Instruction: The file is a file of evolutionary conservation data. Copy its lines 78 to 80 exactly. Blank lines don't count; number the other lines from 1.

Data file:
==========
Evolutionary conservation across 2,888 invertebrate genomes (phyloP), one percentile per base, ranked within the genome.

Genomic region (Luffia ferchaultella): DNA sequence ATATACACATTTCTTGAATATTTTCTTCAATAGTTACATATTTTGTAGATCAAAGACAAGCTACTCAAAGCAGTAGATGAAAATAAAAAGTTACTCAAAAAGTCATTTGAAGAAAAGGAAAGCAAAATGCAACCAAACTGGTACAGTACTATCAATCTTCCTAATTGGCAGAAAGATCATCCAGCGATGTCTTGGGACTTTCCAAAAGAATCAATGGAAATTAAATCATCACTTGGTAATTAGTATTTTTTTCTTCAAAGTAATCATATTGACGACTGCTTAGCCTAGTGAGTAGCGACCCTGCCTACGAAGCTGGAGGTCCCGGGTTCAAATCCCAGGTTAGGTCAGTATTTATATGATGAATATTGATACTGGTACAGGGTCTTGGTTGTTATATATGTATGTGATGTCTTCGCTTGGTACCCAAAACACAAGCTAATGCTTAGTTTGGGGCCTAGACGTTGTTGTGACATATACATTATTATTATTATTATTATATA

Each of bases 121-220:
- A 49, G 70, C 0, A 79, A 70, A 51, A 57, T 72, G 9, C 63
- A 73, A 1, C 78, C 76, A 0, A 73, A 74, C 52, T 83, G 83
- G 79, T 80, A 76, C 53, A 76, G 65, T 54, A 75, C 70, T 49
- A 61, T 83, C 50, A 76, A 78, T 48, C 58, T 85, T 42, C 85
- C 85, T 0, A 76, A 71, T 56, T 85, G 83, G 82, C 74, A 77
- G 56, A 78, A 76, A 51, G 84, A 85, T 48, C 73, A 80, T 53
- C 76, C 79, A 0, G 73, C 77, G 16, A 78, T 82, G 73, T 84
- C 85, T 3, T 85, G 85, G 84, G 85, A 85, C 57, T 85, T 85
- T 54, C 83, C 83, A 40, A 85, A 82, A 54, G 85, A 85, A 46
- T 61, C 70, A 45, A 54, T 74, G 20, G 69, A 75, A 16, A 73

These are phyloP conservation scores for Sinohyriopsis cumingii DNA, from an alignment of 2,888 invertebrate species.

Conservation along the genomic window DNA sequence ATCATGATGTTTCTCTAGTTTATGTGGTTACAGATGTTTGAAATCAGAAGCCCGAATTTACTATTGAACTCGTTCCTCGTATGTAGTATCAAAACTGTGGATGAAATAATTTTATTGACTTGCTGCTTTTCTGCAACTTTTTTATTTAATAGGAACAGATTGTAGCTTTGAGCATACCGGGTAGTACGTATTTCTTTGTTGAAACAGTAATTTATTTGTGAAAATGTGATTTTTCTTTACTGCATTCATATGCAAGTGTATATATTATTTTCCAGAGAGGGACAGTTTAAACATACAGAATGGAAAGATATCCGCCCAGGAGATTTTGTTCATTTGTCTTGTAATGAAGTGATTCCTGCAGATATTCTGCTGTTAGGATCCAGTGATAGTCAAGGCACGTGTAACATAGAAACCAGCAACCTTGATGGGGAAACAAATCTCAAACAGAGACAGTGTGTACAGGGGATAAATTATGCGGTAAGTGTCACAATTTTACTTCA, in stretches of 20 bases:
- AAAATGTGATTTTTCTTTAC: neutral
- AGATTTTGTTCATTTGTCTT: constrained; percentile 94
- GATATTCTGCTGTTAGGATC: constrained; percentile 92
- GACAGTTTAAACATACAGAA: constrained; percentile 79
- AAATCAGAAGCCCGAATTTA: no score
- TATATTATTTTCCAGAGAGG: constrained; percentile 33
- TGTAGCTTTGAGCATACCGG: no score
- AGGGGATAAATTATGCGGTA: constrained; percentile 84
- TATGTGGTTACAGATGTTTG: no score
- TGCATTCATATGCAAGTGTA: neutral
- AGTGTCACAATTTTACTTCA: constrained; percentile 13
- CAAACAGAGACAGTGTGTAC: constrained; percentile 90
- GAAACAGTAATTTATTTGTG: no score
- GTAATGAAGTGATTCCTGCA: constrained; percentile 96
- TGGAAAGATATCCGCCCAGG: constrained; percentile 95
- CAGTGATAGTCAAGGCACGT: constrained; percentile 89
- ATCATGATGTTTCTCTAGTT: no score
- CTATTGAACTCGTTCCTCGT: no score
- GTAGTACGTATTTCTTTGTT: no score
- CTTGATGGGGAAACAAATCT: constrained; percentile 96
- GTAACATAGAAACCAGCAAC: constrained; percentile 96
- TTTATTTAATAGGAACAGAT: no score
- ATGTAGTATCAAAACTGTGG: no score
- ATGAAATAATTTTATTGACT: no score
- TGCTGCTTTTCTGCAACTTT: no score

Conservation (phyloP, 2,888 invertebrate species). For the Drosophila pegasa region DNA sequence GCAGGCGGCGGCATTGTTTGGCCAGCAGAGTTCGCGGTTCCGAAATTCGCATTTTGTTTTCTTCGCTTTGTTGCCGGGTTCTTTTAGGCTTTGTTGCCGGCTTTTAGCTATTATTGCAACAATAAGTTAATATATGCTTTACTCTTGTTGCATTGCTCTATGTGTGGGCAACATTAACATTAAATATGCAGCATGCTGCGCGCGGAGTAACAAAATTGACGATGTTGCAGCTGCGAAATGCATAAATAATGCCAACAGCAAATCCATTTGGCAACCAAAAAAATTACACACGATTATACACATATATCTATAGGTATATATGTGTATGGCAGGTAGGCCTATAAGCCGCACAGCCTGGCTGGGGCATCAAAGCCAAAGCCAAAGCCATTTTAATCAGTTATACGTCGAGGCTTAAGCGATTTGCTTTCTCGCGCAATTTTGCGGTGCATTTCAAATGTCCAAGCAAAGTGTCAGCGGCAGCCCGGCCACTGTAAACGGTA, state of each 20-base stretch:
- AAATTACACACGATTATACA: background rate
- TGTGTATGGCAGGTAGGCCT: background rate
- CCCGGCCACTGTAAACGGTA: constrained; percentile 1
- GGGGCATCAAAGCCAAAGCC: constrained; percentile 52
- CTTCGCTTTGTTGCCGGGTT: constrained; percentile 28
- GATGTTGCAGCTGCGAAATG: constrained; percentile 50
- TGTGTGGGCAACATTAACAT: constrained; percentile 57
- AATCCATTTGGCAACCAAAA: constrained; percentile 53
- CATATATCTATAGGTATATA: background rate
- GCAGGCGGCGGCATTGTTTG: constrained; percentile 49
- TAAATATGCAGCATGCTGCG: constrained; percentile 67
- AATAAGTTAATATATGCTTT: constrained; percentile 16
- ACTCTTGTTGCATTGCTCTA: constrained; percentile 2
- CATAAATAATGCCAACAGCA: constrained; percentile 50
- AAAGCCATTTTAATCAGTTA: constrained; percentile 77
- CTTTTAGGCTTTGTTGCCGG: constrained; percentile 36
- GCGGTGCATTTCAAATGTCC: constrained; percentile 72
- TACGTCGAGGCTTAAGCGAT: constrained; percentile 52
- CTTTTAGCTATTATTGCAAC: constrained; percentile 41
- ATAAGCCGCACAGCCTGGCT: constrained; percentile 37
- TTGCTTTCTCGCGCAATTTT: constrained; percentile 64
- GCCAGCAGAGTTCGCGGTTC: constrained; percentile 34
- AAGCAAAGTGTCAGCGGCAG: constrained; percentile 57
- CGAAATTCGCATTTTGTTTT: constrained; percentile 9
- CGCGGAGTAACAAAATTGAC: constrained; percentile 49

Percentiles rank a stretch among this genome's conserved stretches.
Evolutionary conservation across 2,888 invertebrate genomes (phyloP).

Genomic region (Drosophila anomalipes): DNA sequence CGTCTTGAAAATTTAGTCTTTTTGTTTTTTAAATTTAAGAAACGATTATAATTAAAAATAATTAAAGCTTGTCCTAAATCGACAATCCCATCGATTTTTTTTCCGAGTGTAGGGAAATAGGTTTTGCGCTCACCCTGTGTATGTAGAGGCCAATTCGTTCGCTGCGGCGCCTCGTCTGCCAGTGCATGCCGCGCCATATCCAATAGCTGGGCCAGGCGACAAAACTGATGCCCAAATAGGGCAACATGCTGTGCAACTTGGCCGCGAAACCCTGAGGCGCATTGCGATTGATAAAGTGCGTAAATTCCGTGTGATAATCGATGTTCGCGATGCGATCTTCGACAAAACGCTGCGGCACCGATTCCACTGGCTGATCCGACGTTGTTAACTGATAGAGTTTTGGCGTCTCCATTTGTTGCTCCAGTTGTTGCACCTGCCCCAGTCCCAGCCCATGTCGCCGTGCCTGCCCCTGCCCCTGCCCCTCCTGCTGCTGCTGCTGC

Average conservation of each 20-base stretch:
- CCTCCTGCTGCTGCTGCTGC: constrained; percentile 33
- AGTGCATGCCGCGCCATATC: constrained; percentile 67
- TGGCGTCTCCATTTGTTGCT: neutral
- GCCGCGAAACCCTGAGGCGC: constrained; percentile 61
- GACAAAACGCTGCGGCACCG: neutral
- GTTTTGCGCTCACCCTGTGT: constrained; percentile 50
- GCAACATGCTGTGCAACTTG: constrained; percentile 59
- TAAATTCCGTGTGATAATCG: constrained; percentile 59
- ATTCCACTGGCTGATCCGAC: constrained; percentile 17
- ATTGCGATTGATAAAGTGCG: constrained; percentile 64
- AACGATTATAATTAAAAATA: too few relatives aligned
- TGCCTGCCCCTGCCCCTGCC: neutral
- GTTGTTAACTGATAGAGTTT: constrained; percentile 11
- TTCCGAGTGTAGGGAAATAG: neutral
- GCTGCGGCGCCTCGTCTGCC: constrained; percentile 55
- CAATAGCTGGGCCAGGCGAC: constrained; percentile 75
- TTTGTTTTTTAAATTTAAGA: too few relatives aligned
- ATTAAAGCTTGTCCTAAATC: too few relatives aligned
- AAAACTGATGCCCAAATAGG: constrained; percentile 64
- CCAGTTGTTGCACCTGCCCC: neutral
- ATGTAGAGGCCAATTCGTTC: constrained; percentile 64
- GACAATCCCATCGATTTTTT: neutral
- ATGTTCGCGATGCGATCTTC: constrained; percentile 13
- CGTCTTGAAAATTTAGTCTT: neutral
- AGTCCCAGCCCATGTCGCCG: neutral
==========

- TAAATTCCGTGTGATAATCG: constrained; percentile 59
- ATTCCACTGGCTGATCCGAC: constrained; percentile 17
- ATTGCGATTGATAAAGTGCG: constrained; percentile 64